Best Kind of Lost

Best Kind of Lost

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The Smoke that Thunders

by Noelle
July 13 – 15

 

Before embarking on our African safari, we took a few days to gear up in Livingstone, one of the larger cities (and until recently, the capital) of Zambia. Aside from our desire to sleep in one place for more than one night (something that didn’t happen often in July), we had one specific destination in this landlocked African country in mind – Victoria Falls. At the border of Zambia and Zimbabwe, this waterfall gets its local name, Mosi-oa-Tunya, or “the smoke that thunders” in legitimate fashion. Gazing across the cleft of earth with water rocketing down both sides, creating a “smoke” of spray above for as far as the eye can see, you understand. Kind of like reverse rain.

Now imagine it’s 1855 and you’re a Scottish explorer (David Livingstone to be precise), in a canoe guided by two natives. Then, from miles away you begin to hear a strange, thunderous roar, followed by strange columns of what looks like smoke. Finally you come round the corner and see THIS.

You'd be intrigued by this view, curious what could be creating this smoke-like mist.

First intrigued by this view, you’d merely be curious what could be creating this smoke-like mist.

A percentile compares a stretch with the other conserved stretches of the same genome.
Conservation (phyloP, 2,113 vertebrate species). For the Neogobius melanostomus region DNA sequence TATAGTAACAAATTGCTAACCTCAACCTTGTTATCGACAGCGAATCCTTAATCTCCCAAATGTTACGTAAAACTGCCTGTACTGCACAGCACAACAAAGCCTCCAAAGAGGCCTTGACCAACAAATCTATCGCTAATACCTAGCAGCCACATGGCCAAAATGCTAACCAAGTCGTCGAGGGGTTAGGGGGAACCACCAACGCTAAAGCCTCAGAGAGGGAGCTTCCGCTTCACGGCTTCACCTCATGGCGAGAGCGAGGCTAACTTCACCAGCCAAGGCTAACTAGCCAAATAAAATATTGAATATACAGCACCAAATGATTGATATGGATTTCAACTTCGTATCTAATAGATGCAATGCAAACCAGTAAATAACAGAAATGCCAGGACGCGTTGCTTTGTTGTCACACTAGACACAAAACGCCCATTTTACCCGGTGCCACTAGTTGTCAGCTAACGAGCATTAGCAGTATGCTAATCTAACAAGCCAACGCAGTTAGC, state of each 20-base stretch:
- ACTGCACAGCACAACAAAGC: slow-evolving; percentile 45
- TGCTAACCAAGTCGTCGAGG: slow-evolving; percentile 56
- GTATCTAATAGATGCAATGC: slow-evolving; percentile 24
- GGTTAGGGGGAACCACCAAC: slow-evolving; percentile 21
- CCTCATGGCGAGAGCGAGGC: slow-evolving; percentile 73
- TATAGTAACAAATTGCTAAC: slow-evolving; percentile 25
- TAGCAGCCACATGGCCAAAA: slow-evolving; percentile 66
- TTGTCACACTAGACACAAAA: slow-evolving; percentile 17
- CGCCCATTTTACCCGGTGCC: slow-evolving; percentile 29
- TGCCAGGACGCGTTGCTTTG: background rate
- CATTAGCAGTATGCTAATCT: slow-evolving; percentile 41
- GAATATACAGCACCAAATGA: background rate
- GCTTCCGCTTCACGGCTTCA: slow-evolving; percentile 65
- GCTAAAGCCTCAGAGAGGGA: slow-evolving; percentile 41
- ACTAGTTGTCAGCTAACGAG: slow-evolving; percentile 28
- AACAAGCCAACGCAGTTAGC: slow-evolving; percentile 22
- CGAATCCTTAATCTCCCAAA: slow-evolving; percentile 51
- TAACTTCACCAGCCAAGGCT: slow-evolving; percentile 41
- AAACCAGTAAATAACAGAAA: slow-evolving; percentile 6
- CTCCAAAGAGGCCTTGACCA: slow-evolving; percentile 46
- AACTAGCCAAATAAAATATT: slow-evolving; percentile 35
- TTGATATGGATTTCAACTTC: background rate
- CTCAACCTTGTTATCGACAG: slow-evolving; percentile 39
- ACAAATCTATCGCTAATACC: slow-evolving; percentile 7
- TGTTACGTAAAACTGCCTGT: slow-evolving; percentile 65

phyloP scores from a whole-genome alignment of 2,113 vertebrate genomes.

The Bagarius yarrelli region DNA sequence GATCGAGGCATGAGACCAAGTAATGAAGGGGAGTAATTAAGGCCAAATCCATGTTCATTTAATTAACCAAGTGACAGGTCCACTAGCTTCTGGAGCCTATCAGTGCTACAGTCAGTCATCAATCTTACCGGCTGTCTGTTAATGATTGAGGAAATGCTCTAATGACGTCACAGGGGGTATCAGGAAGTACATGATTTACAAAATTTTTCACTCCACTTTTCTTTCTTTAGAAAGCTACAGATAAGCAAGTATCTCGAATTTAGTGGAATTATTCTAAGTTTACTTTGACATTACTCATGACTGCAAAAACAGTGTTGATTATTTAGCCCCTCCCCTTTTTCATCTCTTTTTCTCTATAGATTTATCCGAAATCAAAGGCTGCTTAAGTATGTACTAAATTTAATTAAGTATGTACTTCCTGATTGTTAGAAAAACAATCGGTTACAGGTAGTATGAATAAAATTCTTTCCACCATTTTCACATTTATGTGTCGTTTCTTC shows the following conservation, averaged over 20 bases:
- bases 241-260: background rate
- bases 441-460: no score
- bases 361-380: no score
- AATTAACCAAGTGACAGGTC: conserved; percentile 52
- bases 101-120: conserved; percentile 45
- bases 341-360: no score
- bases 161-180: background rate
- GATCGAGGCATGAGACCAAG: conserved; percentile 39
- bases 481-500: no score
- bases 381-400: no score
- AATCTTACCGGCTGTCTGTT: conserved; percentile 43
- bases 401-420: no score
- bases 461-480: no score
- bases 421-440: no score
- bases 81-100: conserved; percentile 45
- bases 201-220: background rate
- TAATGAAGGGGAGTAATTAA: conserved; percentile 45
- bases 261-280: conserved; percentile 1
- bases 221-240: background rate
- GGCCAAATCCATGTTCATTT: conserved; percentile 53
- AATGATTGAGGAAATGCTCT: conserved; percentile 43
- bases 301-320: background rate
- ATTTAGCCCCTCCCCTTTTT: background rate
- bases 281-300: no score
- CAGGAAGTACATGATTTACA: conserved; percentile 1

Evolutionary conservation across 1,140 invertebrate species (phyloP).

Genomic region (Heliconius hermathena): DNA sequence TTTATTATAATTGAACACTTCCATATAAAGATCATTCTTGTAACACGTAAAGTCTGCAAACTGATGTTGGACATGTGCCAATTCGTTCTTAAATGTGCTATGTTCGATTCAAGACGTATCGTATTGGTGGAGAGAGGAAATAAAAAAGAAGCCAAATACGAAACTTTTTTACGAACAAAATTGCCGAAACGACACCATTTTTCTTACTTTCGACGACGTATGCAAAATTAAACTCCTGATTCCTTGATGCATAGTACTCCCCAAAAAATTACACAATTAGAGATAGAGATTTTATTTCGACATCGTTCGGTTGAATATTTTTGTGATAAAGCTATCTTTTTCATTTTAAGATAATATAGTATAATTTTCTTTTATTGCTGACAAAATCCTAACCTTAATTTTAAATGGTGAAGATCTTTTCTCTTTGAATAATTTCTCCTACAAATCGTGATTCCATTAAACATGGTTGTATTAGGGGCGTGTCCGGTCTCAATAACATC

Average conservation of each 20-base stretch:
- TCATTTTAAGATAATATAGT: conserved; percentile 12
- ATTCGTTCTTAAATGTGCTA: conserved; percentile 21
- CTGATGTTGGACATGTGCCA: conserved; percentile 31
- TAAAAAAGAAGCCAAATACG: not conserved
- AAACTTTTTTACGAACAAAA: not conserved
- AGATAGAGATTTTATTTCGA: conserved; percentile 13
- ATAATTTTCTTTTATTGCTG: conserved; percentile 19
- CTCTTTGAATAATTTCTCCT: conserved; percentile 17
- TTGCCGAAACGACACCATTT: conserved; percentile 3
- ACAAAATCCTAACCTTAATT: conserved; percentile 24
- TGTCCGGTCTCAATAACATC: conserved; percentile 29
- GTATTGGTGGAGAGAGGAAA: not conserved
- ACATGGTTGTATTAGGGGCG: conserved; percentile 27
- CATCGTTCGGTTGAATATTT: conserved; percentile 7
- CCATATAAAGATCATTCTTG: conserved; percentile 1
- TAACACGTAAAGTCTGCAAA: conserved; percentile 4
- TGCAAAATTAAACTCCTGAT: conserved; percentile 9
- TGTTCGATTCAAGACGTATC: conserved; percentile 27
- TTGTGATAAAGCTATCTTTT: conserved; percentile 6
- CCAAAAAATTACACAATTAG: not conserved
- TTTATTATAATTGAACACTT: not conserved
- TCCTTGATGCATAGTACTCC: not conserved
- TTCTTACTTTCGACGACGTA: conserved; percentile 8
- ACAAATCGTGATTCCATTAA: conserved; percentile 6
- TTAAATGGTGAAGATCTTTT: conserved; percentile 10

You'd be all, like, WTF is this?!?

Then, you’d be all, like, “WTF?!?”

It must have been incredible. Now, thousands of tourists from all over the world make the trip knowing what they’ll find (due to photos they’ve seen in guide books or online), but with the strange desire we have for so many things – needing to see it with our own eyes, just as Livingstone did over 100 years ago.

It’s not the highest or widest waterfall in the world, but based on its width (5,600 ft) and height (354 ft), it results in the world’s largest sheet of falling water…that’s crazy. For some closer-to-home comparisons, it’s nearly twice the height of Niagara Falls and twice the width of the Canadian side’s Horseshoe Falls. I visited Iguazu Falls (on the Argentina/Brazil border) a few years ago and felt that a bit more impressive, perhaps due to the difference of perspective. In South America, you can walk along the base of the falls (as well as the top), giving you a precise feeling of the water’s power as it thunders down around you.

We strolled the Zambian side and watched a few daredevils as they bungee jumped from the tall bridge across the border, glimpsed strange birds and monkeys scamper through the trees and even witnessed a double rainbow emerge from the mist. A beautiful (and wet) day indeed.

Welcome party of 1.

Welcome party of 1.

Crossing the bridge

Crossing the bridge

“The entire falls are simply a crack made in a hard basaltic rock from the right to the left bank of the Zambezi River." - Livingstone

“The entire falls are simply a crack made in a hard basaltic rock from the right to the left bank of the Zambezi River.” – David Livingstone. Some crack.

Bridge on Zimbabwe side from which brave souls bungeed.